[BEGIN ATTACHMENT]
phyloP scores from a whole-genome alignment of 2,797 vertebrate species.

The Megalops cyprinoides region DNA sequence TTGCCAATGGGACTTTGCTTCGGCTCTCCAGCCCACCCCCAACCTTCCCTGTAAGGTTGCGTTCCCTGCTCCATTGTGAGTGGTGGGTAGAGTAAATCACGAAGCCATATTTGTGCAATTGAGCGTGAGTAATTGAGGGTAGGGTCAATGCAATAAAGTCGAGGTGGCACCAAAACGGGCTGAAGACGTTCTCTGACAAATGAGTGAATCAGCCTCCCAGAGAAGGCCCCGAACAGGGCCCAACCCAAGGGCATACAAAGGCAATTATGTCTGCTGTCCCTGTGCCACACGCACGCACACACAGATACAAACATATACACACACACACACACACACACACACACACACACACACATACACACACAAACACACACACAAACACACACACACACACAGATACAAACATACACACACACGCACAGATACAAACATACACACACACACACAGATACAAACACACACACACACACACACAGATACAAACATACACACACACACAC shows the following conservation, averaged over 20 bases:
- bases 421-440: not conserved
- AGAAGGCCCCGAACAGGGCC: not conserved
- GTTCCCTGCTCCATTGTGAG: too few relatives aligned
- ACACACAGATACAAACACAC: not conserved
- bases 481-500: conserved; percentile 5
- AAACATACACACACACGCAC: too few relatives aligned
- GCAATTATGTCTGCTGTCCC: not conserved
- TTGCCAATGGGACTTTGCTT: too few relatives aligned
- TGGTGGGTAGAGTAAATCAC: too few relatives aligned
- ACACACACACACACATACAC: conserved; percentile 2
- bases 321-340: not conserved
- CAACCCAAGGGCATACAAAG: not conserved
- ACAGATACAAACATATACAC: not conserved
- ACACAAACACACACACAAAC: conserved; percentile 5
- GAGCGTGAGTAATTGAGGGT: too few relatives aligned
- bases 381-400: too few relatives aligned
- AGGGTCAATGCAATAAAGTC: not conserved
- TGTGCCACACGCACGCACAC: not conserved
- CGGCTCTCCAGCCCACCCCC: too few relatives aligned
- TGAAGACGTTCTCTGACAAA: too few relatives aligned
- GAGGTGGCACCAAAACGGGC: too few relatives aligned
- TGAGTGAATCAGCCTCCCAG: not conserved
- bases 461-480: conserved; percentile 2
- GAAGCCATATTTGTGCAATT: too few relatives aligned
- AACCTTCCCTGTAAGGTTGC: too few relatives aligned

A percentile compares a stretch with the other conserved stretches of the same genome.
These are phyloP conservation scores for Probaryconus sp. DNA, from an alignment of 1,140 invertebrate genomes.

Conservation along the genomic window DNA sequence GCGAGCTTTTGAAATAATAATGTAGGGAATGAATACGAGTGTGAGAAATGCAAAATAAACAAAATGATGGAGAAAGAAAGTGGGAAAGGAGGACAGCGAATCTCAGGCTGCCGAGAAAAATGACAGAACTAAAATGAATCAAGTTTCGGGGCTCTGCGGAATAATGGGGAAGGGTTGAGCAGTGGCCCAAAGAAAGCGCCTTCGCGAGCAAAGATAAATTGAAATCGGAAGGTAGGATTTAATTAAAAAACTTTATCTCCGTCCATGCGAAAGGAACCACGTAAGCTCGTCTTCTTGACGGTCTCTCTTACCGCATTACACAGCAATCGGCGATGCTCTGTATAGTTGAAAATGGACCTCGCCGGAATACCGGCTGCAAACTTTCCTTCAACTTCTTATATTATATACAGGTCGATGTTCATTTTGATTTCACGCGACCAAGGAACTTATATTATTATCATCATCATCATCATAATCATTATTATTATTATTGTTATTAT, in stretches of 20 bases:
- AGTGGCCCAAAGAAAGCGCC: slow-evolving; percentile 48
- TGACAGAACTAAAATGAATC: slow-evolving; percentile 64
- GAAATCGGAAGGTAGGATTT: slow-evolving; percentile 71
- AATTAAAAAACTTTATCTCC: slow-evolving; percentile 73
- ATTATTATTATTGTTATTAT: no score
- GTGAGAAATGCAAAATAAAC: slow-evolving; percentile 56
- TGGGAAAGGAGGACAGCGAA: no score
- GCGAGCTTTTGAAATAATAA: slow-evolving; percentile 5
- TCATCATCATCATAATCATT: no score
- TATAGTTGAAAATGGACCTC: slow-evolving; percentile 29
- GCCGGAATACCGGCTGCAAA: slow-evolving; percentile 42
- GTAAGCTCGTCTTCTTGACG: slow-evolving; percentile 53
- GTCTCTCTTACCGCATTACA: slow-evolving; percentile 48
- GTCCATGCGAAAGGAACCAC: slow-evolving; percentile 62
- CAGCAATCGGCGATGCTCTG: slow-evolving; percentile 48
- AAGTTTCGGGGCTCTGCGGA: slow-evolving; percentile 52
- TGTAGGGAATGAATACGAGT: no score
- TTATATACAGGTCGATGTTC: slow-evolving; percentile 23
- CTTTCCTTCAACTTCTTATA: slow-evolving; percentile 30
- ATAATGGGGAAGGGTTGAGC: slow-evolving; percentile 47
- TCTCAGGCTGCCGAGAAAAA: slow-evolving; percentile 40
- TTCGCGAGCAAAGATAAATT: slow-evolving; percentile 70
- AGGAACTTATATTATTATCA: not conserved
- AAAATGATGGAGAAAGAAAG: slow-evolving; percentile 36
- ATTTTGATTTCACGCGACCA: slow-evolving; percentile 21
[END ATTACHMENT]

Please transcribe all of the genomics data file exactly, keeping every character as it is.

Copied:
phyloP scores from a whole-genome alignment of 2,797 vertebrate species.

The Megalops cyprinoides region DNA sequence TTGCCAATGGGACTTTGCTTCGGCTCTCCAGCCCACCCCCAACCTTCCCTGTAAGGTTGCGTTCCCTGCTCCATTGTGAGTGGTGGGTAGAGTAAATCACGAAGCCATATTTGTGCAATTGAGCGTGAGTAATTGAGGGTAGGGTCAATGCAATAAAGTCGAGGTGGCACCAAAACGGGCTGAAGACGTTCTCTGACAAATGAGTGAATCAGCCTCCCAGAGAAGGCCCCGAACAGGGCCCAACCCAAGGGCATACAAAGGCAATTATGTCTGCTGTCCCTGTGCCACACGCACGCACACACAGATACAAACATATACACACACACACACACACACACACACACACACACACACATACACACACAAACACACACACAAACACACACACACACACAGATACAAACATACACACACACGCACAGATACAAACATACACACACACACACAGATACAAACACACACACACACACACACAGATACAAACATACACACACACACAC shows the following conservation, averaged over 20 bases:
- bases 421-440: not conserved
- AGAAGGCCCCGAACAGGGCC: not conserved
- GTTCCCTGCTCCATTGTGAG: too few relatives aligned
- ACACACAGATACAAACACAC: not conserved
- bases 481-500: conserved; percentile 5
- AAACATACACACACACGCAC: too few relatives aligned
- GCAATTATGTCTGCTGTCCC: not conserved
- TTGCCAATGGGACTTTGCTT: too few relatives aligned
- TGGTGGGTAGAGTAAATCAC: too few relatives aligned
- ACACACACACACACATACAC: conserved; percentile 2
- bases 321-340: not conserved
- CAACCCAAGGGCATACAAAG: not conserved
- ACAGATACAAACATATACAC: not conserved
- ACACAAACACACACACAAAC: conserved; percentile 5
- GAGCGTGAGTAATTGAGGGT: too few relatives aligned
- bases 381-400: too few relatives aligned
- AGGGTCAATGCAATAAAGTC: not conserved
- TGTGCCACACGCACGCACAC: not conserved
- CGGCTCTCCAGCCCACCCCC: too few relatives aligned
- TGAAGACGTTCTCTGACAAA: too few relatives aligned
- GAGGTGGCACCAAAACGGGC: too few relatives aligned
- TGAGTGAATCAGCCTCCCAG: not conserved
- bases 461-480: conserved; percentile 2
- GAAGCCATATTTGTGCAATT: too few relatives aligned
- AACCTTCCCTGTAAGGTTGC: too few relatives aligned

A percentile compares a stretch with the other conserved stretches of the same genome.
These are phyloP conservation scores for Probaryconus sp. DNA, from an alignment of 1,140 invertebrate genomes.

Conservation along the genomic window DNA sequence GCGAGCTTTTGAAATAATAATGTAGGGAATGAATACGAGTGTGAGAAATGCAAAATAAACAAAATGATGGAGAAAGAAAGTGGGAAAGGAGGACAGCGAATCTCAGGCTGCCGAGAAAAATGACAGAACTAAAATGAATCAAGTTTCGGGGCTCTGCGGAATAATGGGGAAGGGTTGAGCAGTGGCCCAAAGAAAGCGCCTTCGCGAGCAAAGATAAATTGAAATCGGAAGGTAGGATTTAATTAAAAAACTTTATCTCCGTCCATGCGAAAGGAACCACGTAAGCTCGTCTTCTTGACGGTCTCTCTTACCGCATTACACAGCAATCGGCGATGCTCTGTATAGTTGAAAATGGACCTCGCCGGAATACCGGCTGCAAACTTTCCTTCAACTTCTTATATTATATACAGGTCGATGTTCATTTTGATTTCACGCGACCAAGGAACTTATATTATTATCATCATCATCATCATAATCATTATTATTATTATTGTTATTAT, in stretches of 20 bases:
- AGTGGCCCAAAGAAAGCGCC: slow-evolving; percentile 48
- TGACAGAACTAAAATGAATC: slow-evolving; percentile 64
- GAAATCGGAAGGTAGGATTT: slow-evolving; percentile 71
- AATTAAAAAACTTTATCTCC: slow-evolving; percentile 73
- ATTATTATTATTGTTATTAT: no score
- GTGAGAAATGCAAAATAAAC: slow-evolving; percentile 56
- TGGGAAAGGAGGACAGCGAA: no score
- GCGAGCTTTTGAAATAATAA: slow-evolving; percentile 5
- TCATCATCATCATAATCATT: no score
- TATAGTTGAAAATGGACCTC: slow-evolving; percentile 29
- GCCGGAATACCGGCTGCAAA: slow-evolving; percentile 42
- GTAAGCTCGTCTTCTTGACG: slow-evolving; percentile 53
- GTCTCTCTTACCGCATTACA: slow-evolving; percentile 48
- GTCCATGCGAAAGGAACCAC: slow-evolving; percentile 62
- CAGCAATCGGCGATGCTCTG: slow-evolving; percentile 48
- AAGTTTCGGGGCTCTGCGGA: slow-evolving; percentile 52
- TGTAGGGAATGAATACGAGT: no score
- TTATATACAGGTCGATGTTC: slow-evolving; percentile 23
- CTTTCCTTCAACTTCTTATA: slow-evolving; percentile 30
- ATAATGGGGAAGGGTTGAGC: slow-evolving; percentile 47
- TCTCAGGCTGCCGAGAAAAA: slow-evolving; percentile 40
- TTCGCGAGCAAAGATAAATT: slow-evolving; percentile 70
- AGGAACTTATATTATTATCA: not conserved
- AAAATGATGGAGAAAGAAAG: slow-evolving; percentile 36
- ATTTTGATTTCACGCGACCA: slow-evolving; percentile 21